Outrage as Kamila Valieva Cleared to Compete in Olympics, Despite Positive Drugs Test

The U.S. Olympic and Paralympic Committee (USOPC) on Monday said it is "disappointed" by the decision to allow Russian teenager Kamila Valieva to compete in the women's figure skating competition at the Winter Olympics following an earlier positive doping test.

The Court of Arbitration of Sport (CAS) ruled on Monday to have the 15-year-old's suspension reinstated, rejecting appeals by the International Olympic Committee (IOC), the World Anti-Doping Agency (WADA) and the International Skating Union (ISU).

It was confirmed on February 7 that Valieva tested positive for banned heart medication, trimetazidine, that can increase blood flow efficiency and help endurance. A sample taken from a December 25 urine sample showed she had tested positive, and she was provisionally suspended by the Russian Anti-Doping Agency (RUSADA).

The USOPC said in a statement that it was "disappointed by the message this decision sends."

"It is the collective responsibility of the entire Olympic community to protect the integrity of sports and to hold our athletes, coaches and all involved to the highest of standards," USOPC Chief Executive Sarah Hirshland said.

"Athletes have the right to know they are competing on a level playing field. Unfortunately, today that right is being denied. This appears to be another chapter in the systemic and pervasive disregard for clean sports by Russia.

"We know this case is not yet closed, and we call on everyone in the Olympic Movement to continue to fight for clean sport on behalf of athletes around the world."

CAS said preventing Valieva from competing would have caused the teenager "irreparable harm in the circumstances."

"The athlete should benefit from the following exceptional circumstances: She is under 16 and a protected person under the World Anti-Doping Agency (WADA) code," the court's Director General Matthieu Reeb said in a statement early on Monday morning.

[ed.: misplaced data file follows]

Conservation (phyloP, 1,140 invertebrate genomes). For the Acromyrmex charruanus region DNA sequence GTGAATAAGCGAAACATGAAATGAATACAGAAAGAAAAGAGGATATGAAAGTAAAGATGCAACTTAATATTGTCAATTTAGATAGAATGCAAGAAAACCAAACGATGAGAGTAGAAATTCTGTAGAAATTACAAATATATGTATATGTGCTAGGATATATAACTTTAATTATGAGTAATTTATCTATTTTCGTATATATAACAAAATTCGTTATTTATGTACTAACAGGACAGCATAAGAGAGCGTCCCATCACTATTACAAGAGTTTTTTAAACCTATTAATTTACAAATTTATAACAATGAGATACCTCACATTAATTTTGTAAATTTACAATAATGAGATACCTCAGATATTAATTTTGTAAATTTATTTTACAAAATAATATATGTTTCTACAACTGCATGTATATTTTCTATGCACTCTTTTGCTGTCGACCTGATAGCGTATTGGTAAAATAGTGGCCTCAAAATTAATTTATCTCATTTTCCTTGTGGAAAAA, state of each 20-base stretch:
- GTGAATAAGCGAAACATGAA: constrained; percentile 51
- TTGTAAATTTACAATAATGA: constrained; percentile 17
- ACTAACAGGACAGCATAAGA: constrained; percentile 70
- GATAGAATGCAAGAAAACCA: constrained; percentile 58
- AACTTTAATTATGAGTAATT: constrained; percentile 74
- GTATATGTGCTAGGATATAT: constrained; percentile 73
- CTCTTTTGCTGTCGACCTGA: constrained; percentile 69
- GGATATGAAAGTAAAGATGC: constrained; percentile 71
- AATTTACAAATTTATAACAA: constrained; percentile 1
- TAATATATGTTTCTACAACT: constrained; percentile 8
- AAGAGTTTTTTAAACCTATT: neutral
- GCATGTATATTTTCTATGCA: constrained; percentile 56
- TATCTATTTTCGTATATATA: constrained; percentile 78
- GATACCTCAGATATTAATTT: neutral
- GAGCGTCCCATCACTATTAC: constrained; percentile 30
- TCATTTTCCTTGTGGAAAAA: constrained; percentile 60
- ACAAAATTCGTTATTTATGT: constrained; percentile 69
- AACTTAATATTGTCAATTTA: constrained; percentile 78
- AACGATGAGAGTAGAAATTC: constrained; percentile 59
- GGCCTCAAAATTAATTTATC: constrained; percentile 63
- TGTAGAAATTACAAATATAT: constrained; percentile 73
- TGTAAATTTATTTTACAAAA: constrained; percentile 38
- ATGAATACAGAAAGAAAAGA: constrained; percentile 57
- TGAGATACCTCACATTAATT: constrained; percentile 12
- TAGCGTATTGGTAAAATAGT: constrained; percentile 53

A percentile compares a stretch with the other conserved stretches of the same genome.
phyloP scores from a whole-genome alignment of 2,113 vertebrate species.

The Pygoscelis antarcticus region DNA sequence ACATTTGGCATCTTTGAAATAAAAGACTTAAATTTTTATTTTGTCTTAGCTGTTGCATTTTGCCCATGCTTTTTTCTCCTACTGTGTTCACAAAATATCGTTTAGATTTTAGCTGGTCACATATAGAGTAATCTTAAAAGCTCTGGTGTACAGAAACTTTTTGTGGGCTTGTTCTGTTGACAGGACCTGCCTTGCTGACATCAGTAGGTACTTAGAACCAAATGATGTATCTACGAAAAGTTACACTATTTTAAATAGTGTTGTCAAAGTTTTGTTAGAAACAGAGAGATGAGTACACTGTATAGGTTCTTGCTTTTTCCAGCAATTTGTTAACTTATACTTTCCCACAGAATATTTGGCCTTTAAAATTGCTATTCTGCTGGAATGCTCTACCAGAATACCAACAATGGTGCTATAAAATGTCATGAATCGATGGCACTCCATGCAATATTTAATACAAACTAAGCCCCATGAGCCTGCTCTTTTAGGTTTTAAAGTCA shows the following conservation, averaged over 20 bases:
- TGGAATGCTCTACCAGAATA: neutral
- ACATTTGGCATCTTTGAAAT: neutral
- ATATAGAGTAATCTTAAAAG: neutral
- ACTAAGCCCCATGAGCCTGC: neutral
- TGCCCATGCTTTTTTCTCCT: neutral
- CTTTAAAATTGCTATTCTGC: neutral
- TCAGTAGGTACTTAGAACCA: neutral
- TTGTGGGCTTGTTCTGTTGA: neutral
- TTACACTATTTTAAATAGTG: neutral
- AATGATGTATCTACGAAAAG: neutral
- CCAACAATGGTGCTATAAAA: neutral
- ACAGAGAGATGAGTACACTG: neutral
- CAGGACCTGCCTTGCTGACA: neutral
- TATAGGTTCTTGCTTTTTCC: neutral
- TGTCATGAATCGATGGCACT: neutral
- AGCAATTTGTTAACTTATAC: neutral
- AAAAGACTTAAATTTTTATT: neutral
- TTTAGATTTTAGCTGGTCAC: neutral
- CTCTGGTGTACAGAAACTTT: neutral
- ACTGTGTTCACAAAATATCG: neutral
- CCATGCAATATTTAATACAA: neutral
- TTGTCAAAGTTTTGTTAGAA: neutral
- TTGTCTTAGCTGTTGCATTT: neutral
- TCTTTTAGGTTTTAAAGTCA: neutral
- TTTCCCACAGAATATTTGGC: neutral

The CAS panel which made the decision to allow the teenager to compete also noted that she hadn't tested positive in Beijing, and that there were "serious issues of untimely notification" of her December 2021 positive doping test.

The decision was met with widespread criticism, including from former Olympic athletes.

"I can't condone the decision," American figure skater and two-time Olympian Johnny Weir said in a tweet. "There was a positive drug test, therefore the athlete who tested positive, at fault or not, regardless of age or timing of test/result, should not be allowed to compete against clean athletes."

Retired American figure skater Sean Rabbitt said the decision marked "a sad day for my sport."

"I'm disappointed, I'm sad for the athletes who have been banned for less serious violations," he said on Twitter.

American former figure skater Tara Lipinski, who won gold at the age of 15 while representing the U.S. in Nagano in 1998, condemned the ruling.

"I strongly disagree with this decision. At the end of the day, there was a positive test and there is no question in my mind that she should not be allowed to compete," she said. "Regardless of age or timing of the test/results. I believe this will leave a permanent scar on our sport."

Valieva took to the ice to practice shortly after she was cleared to compete. The figure skater is set to compete in a short program on Tuesday for the women's singles.

Update 2/14/22, 3:15 a.m. ET: This article was updated with additional information and background.

Kamila Valieva of Team ROC
Kamila Valieva of Team ROC reacts during the Women Single Skating Free Skating Team Event on day three of the Beijing 2022 Winter Olympic Games at Capital Indoor Stadium on February 07, 2022 in Beijing, China. A U.S. Olympics committee said it is “disappointed” by the decision to allow Valieva to compete in the women’s figure skating competition at the Winter Olympics following an earlier positive doping test. Lintao Zhang/Getty Images